Photo by Cody Neathery

When relocating to new real estate, we frequently seek sources to remind us of something former and familiar. Sometimes we discover that acquaintance au courant without attempt. And if it doesn’t exist, we are afforded the ability to roll up our sleeves and build it.

While Buffalo, New York, is a long way away from Fort Worth  (1,549 miles to be exact) that’s precisely what Buffalo native Travis Tober did.

With Buffalo, alternatively coined Nickel City, a nickname derived from the obsolete nickel of the same name, Tober borrowed that moniker for his acclaimed Austin bar as one of several nods to his hometown. He followed suit for the sister location which opened in October on South Main Street, albeit one year behind schedule.

Though a newcomer, Nickel City already feels like a veteran.
Photo by Cody Neathery.

Paying reverence to his family, a pristine collection of vintage alcohol signs for Schlitz and Canadian Club emerge from dated brick walls that recall memories of his grandfather’s bar, where Tober found work during his teenage years, with pinball machines that pay respect to those located in his father’s bar. Maroon and gray checkered tiles and mustard yellow curved booths inspired by his high school colors greet your entrance, although eyes are immediately lured to a commanding triple arch Brunswick bar aged 115 years and bought from auction in Cincinnati. Heads of carved lions keep guard over an expansive inventory of liquor bottles that glow under Edison bulbs turned tightly into the mouths of the felines.

A brightly lit marquee of ever-changing jokes shares wall space with a menu board of classic bar food complete with mix-matched pricing which yields wings (created at Buffalo’s Anchor Bar in 1964) in one- or two-pound increments, fried cheese curds, a fried bologna sandwich, and a slider that begs to be a normal-sized smash burger, in addition to juicy onion rings and a Coney dog serviced from the on-site food truck.

Photo by Cody Neathery.

While a solo TV hangs on the distant end of the bar near the patio doorway, rarely is it on as this space conjures more community than exclusivity. Another sepia-toned sentimental beer sign might offer more usage if not for the occasional screen time demanded by sports.

Sounding off with stages of familiarity, well known, lesser known, and unknown begin the menu’s stroll into the cold beer and mixed drinks territory. An Old Pal’s rye is leveled off by splashes of apertivo and dry vermouth, rendering it a distant relative to the Old Fashioned. The Alabama Slammer, a drink with an appearance in the 1971 Playboy Bartender’s Guide, trades the original Southern Comfort for peach-infused bourbon piggybacked by peach bitters, amaretto, gin and “magic” OJ. Novelty turns serious when a Ramos gin fizz captures the youthful flavors of Fruity Pebbles cereal.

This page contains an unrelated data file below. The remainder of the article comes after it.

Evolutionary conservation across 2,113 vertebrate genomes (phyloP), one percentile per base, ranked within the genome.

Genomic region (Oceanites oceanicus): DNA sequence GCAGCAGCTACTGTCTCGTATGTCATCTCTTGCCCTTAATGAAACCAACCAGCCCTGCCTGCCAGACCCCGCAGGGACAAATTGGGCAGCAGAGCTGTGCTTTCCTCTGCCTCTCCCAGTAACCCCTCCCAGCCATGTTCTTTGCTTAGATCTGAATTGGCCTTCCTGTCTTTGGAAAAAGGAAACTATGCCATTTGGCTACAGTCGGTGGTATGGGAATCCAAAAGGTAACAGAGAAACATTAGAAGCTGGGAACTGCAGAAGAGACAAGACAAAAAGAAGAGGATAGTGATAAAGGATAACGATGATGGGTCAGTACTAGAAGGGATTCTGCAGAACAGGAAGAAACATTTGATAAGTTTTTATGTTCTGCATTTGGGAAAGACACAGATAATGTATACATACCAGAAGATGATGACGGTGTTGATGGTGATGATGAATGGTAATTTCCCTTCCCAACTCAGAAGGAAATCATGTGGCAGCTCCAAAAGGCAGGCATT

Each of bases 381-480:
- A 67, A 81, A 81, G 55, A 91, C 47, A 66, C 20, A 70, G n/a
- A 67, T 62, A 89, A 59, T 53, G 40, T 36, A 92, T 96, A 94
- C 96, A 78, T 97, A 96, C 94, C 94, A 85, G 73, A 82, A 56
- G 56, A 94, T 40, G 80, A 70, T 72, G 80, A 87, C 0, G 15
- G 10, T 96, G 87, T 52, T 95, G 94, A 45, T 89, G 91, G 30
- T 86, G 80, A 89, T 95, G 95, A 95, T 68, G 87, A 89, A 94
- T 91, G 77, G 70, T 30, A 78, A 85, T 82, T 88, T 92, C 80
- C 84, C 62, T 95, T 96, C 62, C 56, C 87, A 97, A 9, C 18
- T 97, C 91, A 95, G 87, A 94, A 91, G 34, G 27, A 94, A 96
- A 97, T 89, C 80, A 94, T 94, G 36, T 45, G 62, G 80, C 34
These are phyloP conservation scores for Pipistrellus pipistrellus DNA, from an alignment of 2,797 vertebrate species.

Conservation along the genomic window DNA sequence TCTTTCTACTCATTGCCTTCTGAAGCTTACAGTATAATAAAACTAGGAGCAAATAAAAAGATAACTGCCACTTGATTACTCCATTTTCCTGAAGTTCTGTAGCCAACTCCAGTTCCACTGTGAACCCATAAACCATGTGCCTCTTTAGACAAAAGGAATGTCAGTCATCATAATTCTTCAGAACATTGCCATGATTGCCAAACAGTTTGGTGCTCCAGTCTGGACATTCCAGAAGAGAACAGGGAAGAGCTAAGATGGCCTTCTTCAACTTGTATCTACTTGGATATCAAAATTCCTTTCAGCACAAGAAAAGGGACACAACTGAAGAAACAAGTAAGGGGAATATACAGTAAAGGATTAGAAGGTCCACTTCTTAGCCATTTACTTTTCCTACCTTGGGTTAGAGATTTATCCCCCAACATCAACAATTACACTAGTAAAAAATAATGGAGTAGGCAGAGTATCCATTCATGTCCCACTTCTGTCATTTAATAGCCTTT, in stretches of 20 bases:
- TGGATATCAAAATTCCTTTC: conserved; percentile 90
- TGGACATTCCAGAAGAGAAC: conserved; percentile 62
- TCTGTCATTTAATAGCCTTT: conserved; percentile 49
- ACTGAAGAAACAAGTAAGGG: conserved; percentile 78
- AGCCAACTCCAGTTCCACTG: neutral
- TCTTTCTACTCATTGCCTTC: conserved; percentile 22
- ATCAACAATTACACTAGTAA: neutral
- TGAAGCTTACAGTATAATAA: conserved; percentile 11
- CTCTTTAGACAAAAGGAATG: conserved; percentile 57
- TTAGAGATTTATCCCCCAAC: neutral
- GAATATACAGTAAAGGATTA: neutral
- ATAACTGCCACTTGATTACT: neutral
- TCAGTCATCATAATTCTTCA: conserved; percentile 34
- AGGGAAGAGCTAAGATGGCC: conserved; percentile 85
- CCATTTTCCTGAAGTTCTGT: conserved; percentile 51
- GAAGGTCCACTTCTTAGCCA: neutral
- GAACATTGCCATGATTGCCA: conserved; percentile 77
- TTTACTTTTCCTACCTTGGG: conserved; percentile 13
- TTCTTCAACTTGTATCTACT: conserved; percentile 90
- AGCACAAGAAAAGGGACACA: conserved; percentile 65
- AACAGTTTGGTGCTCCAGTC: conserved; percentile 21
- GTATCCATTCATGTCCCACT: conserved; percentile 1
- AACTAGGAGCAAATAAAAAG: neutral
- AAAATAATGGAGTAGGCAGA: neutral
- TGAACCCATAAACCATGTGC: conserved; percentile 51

Photo by Cody Neathery.

Lesser-known cocktails aren’t actually that when understanding the beverages were actually created by popular bartenders from various cities. Former New York City barman and author Jim Meehan makes an appearance with his mezcal mule recipe, followed by fellow New Yorker Sam Ross’ scotch-based Penicillin that leverages flavors of ginger, honey, and lemon floated by 10-year Laphroaig scotch. Step into the unknown with a Coco Beware, which delivers coconut-washed Maker’s Mark, apricot liqueur, lemon, and honey served with a personal-sized carafe to continue pouring on your own.

If this seems like a lot to swallow, wait, there’s even more.

Photo by Cody Neathery.

Boilermakers fluctuate from customary, such as Coors and Jim Beam, to irregular, like when a Wild Acre agave beer is met with mezcal and Montenegro. Or with the Turtle Back, which rattles with a Martin House pickle beer and hums with Jameson Black Barrel. All this before surfing into the Pacific realm of Polynesia, which features classic tiki drinks, including a zombie and a Mai Tai.

They even have room for two frozen drinks, including the Irish coffee, similar to that of the original creation located at Erin Rose in New Orleans, and a strawberry Negroni.

An obscure element to Nickel City’s buildout is that the walls give birth to an intimate 15-seat bar within the main barroom. Bar Bagazo, which translates to “husk” or “waste,” is a shrine to mezcal, the spiritual agave liquid with origins to Oaxaca, Mexico.

Nickel City’s foray into the South Main neighborhood already exudes the vibe of a tenured veteran of the local bar scene. Having characteristics of a blue-collar dive, a dime a dozen in the Northeast and Midwest, it feels like a bar made for everyone. As the South Main area continues to develop, Nickel City will subsequently take part settling in somewhere between something familiar and something well-known.